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ImmigrateFederal Skilled Workers


    • November 12, 2011
    • New PhD Eligibility Stream


      On November 5, 2011, the Federal Skilled Worker (FSW) program started a new eligibility stream for international students pursuing PhD studies at Canadian educational institutions.

      This streams includes:

      1.   International students who are currently enrolled in a PhD program in a recognized private or public post-secondary educational institution in Canada who have completed at least two years of their PhD program.

      2.   Foreign nationals who have completed a PhD program from a recognized private or public post-secondary educational institution in Canada in the last 12 months prior to the date of their application for permanent residence.

      A maximum of 1000 applications will be admitted in the new PhD Eligibility Stream every year (until October 31, 2012).

      Such applications are Federal Skilled Worker applications still assessed under the other requirements of the FSW Program (age, education, work experience, English/French language ability, and adaptability. Applicants must obtain the minimum pass mark (67) at the time they submit their application.

    • November 5, 2011
    • Faster processing for family sponsorship


      On November 4, 2011, the Minister of Citizenship, Immigration and Multiculturalism of Canada announced that the Government of Canada is taking immediate action to cut the backlog and the seven-year wait times for sponsored parents and grandparents. For some this was pretty good news and for some not a very pleasant one.

      According to the statistics of CIC, currently, more than 165,000 parents and grandparents who have applied to become permanent residents of Canada are still waiting for a final decision.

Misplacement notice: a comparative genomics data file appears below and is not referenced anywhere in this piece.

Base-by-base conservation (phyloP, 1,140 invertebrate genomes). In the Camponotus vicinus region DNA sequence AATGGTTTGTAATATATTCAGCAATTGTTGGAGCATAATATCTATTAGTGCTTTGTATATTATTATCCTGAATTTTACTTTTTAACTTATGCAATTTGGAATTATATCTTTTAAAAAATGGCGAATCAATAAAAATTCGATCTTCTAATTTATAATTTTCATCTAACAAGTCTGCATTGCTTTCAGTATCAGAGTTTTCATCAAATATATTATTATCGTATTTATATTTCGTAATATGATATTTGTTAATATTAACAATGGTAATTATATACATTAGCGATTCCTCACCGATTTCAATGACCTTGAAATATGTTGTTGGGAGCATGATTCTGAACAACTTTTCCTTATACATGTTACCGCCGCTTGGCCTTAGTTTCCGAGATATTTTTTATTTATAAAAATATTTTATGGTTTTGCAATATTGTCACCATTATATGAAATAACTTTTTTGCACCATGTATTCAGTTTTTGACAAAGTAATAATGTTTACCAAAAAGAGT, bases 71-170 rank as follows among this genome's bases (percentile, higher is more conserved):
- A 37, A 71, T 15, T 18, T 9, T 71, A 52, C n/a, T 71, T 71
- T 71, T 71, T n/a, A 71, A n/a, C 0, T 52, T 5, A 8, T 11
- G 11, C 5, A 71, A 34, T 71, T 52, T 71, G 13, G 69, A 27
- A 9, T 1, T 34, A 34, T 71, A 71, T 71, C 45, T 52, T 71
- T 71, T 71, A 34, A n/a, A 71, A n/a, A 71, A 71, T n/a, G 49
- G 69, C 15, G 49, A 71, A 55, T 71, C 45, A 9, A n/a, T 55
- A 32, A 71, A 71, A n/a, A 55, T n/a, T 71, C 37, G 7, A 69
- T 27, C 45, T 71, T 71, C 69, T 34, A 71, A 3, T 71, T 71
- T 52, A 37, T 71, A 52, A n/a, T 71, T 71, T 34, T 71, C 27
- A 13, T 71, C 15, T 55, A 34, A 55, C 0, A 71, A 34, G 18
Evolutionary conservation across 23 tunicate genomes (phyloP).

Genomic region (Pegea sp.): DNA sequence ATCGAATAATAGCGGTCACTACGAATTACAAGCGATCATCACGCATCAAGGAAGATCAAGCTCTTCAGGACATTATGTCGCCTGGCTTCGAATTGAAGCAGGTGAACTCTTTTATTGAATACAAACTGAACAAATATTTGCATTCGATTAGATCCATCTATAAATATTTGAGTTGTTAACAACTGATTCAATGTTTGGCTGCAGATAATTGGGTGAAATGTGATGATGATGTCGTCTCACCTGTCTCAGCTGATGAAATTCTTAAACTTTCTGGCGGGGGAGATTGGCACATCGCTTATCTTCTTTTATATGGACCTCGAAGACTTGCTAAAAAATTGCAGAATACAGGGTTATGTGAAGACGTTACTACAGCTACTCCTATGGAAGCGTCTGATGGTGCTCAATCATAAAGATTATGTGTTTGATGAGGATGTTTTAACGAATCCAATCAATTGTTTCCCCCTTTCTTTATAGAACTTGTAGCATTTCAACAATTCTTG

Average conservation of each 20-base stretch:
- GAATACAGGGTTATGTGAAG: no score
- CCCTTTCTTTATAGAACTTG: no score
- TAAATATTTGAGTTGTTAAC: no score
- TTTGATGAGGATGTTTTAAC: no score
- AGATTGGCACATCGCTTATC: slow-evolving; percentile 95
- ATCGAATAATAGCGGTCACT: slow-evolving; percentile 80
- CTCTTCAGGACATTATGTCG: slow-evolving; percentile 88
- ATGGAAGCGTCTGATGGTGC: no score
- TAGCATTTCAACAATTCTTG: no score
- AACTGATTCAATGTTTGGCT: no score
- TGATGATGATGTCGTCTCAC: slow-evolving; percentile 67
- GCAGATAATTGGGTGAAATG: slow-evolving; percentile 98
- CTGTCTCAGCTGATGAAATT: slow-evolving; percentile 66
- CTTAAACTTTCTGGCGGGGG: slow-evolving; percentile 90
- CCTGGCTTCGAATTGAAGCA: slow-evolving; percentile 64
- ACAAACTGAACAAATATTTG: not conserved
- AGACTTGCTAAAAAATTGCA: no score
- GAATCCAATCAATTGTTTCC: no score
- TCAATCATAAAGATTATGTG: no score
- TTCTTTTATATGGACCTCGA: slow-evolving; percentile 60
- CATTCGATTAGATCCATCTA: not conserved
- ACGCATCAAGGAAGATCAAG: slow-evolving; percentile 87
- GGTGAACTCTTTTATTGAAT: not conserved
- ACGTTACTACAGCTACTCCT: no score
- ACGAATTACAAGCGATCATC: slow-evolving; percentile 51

To deal with the large backlog and lengthy wait times, Citizenship and Immigration Canada (CIC) is announcing Phase I of the Action Plan for Faster Family Reunification.

      1.  The Government of Canada will increase by over 60 percent the number of sponsored parents and grandparents Canada will admit next year, from nearly 15,500 in 2010 to 25,000 in 2012 – the highest level in nearly two decades.

      2.  The government is introducing the new “Parent and Grandparent Super Visa,”which will be valid for up to 10 years. The multiple-entry visa will allow an applicant to remain in Canada for up to 24 months at a time without the need for renewal of their status. The Parent and Grandparent Super Visa will come into effect on December 1, 2011, and CIC will be able to issue the visas, on average, within eight weeks of the application. This means that instead of waiting for eight years, a parent or a grandparent can come to Canada within eight weeks. Parent and Grandparent Super Visa applicants will be required to obtain private Canadian health-care insurance for their stay in Canada.